First Impressions of the Boxee Box
I picked up a Boxee Box at a local electronics retailer and got cracking on setting it up. The slanted cube shape, while visually interesting, does mark the Boxee Box as quite a bit larger than either of the alternatives. This happened to (just barely) not be an issue for me as it fit on the same shelf the Apple TV had been on, but it’s worth keeping in mind.
One neat feature of the Boxee Box is that the remote control features a qwerty keyboard on its underside, something that is truly a godsend whenever you have to enter text anywhere.
Once I had it hooked up I turned it on and began trying to figure out where to download the Boxee Media Manager application, which I figured should obviously be the easiest way to share video files on a couple of different computers with it. I was wrong. Leaving aside that the actual download page for the BMM is somewhat difficult to find, there’s also the slight problem that it works so poorly and so inconsistently as to be utterly worthless.
I was quite surprised by this. It would seem to me that if you want to compete with the Apple TV, then making sharing content on your various computers with the Boxee Box as easy as possible would be a top priority. It really should be as simple as firing up the BMM, telling it which directories you want to share with the Boxee Box, the program should remind you what you might have to change on your OS firewall to get the program to work, and then it should just work. In reality, I spent a few hours fiddling with BMM across two computers and just couldn’t get it to work consistently.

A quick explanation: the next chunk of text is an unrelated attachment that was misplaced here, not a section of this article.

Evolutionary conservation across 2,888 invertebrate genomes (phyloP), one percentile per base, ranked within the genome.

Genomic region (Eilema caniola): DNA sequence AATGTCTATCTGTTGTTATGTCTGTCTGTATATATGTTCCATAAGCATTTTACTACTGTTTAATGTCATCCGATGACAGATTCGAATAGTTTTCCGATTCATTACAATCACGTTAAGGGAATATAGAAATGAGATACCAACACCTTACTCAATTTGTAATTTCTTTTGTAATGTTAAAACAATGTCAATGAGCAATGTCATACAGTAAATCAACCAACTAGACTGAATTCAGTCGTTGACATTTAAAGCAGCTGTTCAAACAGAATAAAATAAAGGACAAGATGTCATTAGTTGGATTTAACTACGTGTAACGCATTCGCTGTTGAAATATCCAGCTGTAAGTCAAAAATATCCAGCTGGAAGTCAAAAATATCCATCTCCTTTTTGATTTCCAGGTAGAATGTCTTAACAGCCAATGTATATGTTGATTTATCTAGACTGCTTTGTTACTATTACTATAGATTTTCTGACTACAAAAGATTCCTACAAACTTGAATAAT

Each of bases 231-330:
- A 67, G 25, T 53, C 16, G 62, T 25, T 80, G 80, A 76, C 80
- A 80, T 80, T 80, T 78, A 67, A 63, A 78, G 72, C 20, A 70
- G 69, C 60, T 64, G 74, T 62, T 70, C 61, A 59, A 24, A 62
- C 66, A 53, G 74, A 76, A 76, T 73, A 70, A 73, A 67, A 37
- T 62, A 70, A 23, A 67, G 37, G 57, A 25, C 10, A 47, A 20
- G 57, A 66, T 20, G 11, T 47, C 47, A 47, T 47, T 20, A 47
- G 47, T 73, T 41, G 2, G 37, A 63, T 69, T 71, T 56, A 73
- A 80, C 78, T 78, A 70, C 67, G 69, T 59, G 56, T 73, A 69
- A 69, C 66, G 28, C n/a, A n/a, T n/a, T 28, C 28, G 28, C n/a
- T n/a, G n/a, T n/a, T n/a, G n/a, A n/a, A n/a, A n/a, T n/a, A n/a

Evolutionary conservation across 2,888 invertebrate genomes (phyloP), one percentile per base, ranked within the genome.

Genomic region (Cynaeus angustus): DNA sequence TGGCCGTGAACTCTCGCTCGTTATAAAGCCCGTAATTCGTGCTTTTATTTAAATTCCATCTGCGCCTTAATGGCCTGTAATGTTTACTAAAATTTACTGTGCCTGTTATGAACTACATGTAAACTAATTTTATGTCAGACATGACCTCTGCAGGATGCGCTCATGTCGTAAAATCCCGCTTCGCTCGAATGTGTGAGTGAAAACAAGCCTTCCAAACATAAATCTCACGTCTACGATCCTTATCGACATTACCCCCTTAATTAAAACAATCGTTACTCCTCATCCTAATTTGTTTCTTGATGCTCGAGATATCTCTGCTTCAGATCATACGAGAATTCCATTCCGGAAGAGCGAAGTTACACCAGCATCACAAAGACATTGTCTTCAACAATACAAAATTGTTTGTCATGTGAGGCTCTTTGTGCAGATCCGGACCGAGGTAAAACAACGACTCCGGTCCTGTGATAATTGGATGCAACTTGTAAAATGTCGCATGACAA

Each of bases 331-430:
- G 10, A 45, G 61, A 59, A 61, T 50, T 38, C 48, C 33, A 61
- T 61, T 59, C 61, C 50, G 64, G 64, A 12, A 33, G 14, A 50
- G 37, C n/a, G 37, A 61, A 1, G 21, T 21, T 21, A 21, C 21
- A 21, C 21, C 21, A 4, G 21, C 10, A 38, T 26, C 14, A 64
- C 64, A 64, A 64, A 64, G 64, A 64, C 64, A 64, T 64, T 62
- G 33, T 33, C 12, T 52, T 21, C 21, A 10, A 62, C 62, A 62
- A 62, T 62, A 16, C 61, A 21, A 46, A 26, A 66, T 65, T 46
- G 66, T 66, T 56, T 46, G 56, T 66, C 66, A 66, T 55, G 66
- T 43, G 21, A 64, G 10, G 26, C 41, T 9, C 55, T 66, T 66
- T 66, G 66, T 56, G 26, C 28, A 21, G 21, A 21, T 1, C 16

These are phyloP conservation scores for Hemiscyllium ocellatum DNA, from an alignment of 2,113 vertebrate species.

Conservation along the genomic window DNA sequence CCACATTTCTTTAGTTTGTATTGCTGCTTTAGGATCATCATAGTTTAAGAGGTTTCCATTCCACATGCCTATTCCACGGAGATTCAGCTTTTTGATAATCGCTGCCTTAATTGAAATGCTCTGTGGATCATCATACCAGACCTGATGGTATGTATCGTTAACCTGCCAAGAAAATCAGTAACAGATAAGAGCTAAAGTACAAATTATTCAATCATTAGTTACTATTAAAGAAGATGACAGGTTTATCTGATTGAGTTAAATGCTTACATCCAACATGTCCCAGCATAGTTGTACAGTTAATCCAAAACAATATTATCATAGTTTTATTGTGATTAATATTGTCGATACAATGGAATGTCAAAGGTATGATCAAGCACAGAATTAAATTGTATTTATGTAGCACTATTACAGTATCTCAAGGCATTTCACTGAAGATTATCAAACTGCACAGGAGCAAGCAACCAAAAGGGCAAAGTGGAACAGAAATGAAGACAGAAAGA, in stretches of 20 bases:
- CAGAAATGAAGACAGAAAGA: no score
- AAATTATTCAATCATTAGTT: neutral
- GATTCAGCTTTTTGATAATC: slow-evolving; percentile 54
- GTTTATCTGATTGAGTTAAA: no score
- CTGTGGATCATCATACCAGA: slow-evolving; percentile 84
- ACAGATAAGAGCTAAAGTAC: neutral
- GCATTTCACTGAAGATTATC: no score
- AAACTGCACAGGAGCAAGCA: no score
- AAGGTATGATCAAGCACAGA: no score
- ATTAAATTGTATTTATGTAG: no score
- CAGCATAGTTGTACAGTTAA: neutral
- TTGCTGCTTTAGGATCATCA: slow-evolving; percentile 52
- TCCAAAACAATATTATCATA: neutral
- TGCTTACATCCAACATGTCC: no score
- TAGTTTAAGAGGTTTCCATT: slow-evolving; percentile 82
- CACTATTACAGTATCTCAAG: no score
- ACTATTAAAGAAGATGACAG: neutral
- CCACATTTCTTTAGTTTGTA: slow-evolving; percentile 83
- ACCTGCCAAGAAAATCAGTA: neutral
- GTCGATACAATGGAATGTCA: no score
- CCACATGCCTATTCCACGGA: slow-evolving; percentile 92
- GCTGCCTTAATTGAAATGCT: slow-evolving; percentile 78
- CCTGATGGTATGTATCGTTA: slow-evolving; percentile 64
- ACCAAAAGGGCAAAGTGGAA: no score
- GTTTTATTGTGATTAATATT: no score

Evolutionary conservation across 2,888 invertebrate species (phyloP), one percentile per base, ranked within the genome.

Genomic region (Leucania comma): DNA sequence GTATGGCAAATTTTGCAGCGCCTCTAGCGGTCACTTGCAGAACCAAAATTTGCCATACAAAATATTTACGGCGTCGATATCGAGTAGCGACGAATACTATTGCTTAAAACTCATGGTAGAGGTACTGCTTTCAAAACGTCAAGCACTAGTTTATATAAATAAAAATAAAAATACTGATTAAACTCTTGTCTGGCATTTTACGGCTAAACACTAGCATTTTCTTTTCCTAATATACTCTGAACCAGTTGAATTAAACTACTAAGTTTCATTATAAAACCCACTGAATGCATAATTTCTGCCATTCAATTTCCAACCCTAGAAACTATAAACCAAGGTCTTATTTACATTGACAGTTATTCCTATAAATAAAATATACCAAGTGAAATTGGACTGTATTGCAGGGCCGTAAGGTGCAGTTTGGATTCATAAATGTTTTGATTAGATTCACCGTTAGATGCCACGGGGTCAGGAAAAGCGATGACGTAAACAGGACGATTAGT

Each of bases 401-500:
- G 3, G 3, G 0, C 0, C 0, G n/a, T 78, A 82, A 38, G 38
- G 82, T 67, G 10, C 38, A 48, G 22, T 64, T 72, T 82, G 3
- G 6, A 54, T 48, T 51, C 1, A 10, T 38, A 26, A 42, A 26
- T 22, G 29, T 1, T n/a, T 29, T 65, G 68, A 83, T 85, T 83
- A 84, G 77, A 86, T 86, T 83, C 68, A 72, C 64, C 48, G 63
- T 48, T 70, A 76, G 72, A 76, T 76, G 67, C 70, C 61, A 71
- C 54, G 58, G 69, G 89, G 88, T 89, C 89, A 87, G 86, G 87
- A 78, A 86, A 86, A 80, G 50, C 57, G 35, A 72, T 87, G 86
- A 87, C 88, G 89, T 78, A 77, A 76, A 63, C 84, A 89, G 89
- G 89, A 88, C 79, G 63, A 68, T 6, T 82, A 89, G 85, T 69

This would already be a deal-breaker for a lot of people. Not everyone is technically savvy enough to be comfortable setting up SMB or NFS networking on their home network in order to be able to access their files. Hell, anyone who doesn’t have at least a basic understanding of networking and network security should absolutely not be trying to set up either of those things because they are likely to leave gaping security holes if they do. I’ll post a how-to guide for how I set up my own Boxee Box to access all of my video content in another article, but suffice it to say that if you aren’t comfortable setting up fixed IP addresses for various computers on your home network and setting up your networking to restrict access by IP to only the Boxee Box, then this product probably isn’t for you.
Another glaring issue with the Boxee Box is that it cannot read metadata embeded into .mkv and .m4v files. I don’t even have a vague comprehension of how a set-top media player intended to compete with the Apple TV can omit such an obvious feature. Instead the Boxee Box will attempt to scan the files you add and determine what they are so that it can download metadata for them. Newsflash, this system works very poorly and is hilariously stupid when all the metadata for the files is already embedded in them. I upvoted an existing bug-report about this issue due to how annoyed I was by this.